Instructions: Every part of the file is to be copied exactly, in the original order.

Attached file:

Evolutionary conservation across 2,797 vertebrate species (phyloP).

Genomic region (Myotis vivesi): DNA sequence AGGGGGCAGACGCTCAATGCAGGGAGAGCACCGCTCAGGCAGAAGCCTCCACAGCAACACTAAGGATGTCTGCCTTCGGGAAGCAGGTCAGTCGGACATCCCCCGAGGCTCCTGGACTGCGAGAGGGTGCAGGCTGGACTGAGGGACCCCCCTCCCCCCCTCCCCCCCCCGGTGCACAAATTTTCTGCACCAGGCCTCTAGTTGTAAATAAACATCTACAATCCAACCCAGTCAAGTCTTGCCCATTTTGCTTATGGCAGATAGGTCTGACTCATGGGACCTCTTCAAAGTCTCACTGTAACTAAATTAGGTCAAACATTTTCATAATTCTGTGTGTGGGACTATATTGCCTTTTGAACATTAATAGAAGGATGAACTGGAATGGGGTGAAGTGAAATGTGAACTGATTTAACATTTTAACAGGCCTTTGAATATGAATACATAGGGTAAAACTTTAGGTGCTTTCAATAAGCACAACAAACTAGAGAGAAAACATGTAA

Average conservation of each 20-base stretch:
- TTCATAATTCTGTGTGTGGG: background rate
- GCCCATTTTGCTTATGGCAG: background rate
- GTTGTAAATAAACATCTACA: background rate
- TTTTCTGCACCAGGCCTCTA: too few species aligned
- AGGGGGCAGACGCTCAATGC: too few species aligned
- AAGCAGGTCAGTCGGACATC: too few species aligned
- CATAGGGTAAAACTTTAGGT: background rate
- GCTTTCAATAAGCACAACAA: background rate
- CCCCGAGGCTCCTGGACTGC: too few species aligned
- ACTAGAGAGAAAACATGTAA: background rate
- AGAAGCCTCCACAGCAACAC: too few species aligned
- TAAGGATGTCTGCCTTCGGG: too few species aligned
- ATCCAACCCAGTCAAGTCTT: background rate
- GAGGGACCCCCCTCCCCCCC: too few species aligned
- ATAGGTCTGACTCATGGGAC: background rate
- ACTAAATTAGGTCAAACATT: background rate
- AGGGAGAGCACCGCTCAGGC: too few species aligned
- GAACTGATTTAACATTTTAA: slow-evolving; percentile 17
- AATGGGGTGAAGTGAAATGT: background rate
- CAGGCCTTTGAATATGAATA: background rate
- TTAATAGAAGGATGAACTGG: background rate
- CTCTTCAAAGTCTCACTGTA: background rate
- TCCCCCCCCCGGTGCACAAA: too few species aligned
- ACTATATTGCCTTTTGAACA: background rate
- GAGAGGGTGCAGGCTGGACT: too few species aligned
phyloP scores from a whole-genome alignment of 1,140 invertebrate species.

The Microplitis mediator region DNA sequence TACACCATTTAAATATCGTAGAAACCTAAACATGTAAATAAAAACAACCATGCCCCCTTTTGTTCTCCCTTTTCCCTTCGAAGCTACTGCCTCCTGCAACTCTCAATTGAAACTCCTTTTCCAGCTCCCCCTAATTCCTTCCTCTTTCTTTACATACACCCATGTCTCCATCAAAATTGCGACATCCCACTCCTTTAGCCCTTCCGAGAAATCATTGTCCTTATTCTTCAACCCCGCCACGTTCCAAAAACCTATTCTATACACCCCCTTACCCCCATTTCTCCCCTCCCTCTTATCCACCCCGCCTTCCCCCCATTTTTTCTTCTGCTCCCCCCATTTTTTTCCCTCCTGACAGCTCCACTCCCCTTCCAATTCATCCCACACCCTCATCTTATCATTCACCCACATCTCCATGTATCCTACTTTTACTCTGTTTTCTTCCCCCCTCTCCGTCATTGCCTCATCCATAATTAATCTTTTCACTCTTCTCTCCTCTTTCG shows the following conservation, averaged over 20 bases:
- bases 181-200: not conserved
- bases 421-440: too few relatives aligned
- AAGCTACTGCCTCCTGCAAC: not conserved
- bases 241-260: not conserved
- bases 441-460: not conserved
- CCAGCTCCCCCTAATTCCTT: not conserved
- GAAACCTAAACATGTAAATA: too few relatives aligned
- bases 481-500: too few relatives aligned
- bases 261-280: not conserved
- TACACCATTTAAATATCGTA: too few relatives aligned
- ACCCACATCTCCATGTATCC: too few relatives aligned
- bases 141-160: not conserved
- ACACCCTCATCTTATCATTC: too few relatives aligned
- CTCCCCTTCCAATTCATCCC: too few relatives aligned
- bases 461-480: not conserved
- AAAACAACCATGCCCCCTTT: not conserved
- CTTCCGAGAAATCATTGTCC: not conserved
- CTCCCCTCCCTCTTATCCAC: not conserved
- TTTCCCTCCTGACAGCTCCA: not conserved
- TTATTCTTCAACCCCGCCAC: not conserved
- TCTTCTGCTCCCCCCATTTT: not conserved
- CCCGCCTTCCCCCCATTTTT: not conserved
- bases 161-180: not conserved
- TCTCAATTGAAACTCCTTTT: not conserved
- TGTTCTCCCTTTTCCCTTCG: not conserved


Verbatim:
Evolutionary conservation across 2,797 vertebrate species (phyloP).

Genomic region (Myotis vivesi): DNA sequence AGGGGGCAGACGCTCAATGCAGGGAGAGCACCGCTCAGGCAGAAGCCTCCACAGCAACACTAAGGATGTCTGCCTTCGGGAAGCAGGTCAGTCGGACATCCCCCGAGGCTCCTGGACTGCGAGAGGGTGCAGGCTGGACTGAGGGACCCCCCTCCCCCCCTCCCCCCCCCGGTGCACAAATTTTCTGCACCAGGCCTCTAGTTGTAAATAAACATCTACAATCCAACCCAGTCAAGTCTTGCCCATTTTGCTTATGGCAGATAGGTCTGACTCATGGGACCTCTTCAAAGTCTCACTGTAACTAAATTAGGTCAAACATTTTCATAATTCTGTGTGTGGGACTATATTGCCTTTTGAACATTAATAGAAGGATGAACTGGAATGGGGTGAAGTGAAATGTGAACTGATTTAACATTTTAACAGGCCTTTGAATATGAATACATAGGGTAAAACTTTAGGTGCTTTCAATAAGCACAACAAACTAGAGAGAAAACATGTAA

Average conservation of each 20-base stretch:
- TTCATAATTCTGTGTGTGGG: background rate
- GCCCATTTTGCTTATGGCAG: background rate
- GTTGTAAATAAACATCTACA: background rate
- TTTTCTGCACCAGGCCTCTA: too few species aligned
- AGGGGGCAGACGCTCAATGC: too few species aligned
- AAGCAGGTCAGTCGGACATC: too few species aligned
- CATAGGGTAAAACTTTAGGT: background rate
- GCTTTCAATAAGCACAACAA: background rate
- CCCCGAGGCTCCTGGACTGC: too few species aligned
- ACTAGAGAGAAAACATGTAA: background rate
- AGAAGCCTCCACAGCAACAC: too few species aligned
- TAAGGATGTCTGCCTTCGGG: too few species aligned
- ATCCAACCCAGTCAAGTCTT: background rate
- GAGGGACCCCCCTCCCCCCC: too few species aligned
- ATAGGTCTGACTCATGGGAC: background rate
- ACTAAATTAGGTCAAACATT: background rate
- AGGGAGAGCACCGCTCAGGC: too few species aligned
- GAACTGATTTAACATTTTAA: slow-evolving; percentile 17
- AATGGGGTGAAGTGAAATGT: background rate
- CAGGCCTTTGAATATGAATA: background rate
- TTAATAGAAGGATGAACTGG: background rate
- CTCTTCAAAGTCTCACTGTA: background rate
- TCCCCCCCCCGGTGCACAAA: too few species aligned
- ACTATATTGCCTTTTGAACA: background rate
- GAGAGGGTGCAGGCTGGACT: too few species aligned
phyloP scores from a whole-genome alignment of 1,140 invertebrate species.

The Microplitis mediator region DNA sequence TACACCATTTAAATATCGTAGAAACCTAAACATGTAAATAAAAACAACCATGCCCCCTTTTGTTCTCCCTTTTCCCTTCGAAGCTACTGCCTCCTGCAACTCTCAATTGAAACTCCTTTTCCAGCTCCCCCTAATTCCTTCCTCTTTCTTTACATACACCCATGTCTCCATCAAAATTGCGACATCCCACTCCTTTAGCCCTTCCGAGAAATCATTGTCCTTATTCTTCAACCCCGCCACGTTCCAAAAACCTATTCTATACACCCCCTTACCCCCATTTCTCCCCTCCCTCTTATCCACCCCGCCTTCCCCCCATTTTTTCTTCTGCTCCCCCCATTTTTTTCCCTCCTGACAGCTCCACTCCCCTTCCAATTCATCCCACACCCTCATCTTATCATTCACCCACATCTCCATGTATCCTACTTTTACTCTGTTTTCTTCCCCCCTCTCCGTCATTGCCTCATCCATAATTAATCTTTTCACTCTTCTCTCCTCTTTCG shows the following conservation, averaged over 20 bases:
- bases 181-200: not conserved
- bases 421-440: too few relatives aligned
- AAGCTACTGCCTCCTGCAAC: not conserved
- bases 241-260: not conserved
- bases 441-460: not conserved
- CCAGCTCCCCCTAATTCCTT: not conserved
- GAAACCTAAACATGTAAATA: too few relatives aligned
- bases 481-500: too few relatives aligned
- bases 261-280: not conserved
- TACACCATTTAAATATCGTA: too few relatives aligned
- ACCCACATCTCCATGTATCC: too few relatives aligned
- bases 141-160: not conserved
- ACACCCTCATCTTATCATTC: too few relatives aligned
- CTCCCCTTCCAATTCATCCC: too few relatives aligned
- bases 461-480: not conserved
- AAAACAACCATGCCCCCTTT: not conserved
- CTTCCGAGAAATCATTGTCC: not conserved
- CTCCCCTCCCTCTTATCCAC: not conserved
- TTTCCCTCCTGACAGCTCCA: not conserved
- TTATTCTTCAACCCCGCCAC: not conserved
- TCTTCTGCTCCCCCCATTTT: not conserved
- CCCGCCTTCCCCCCATTTTT: not conserved
- bases 161-180: not conserved
- TCTCAATTGAAACTCCTTTT: not conserved
- TGTTCTCCCTTTTCCCTTCG: not conserved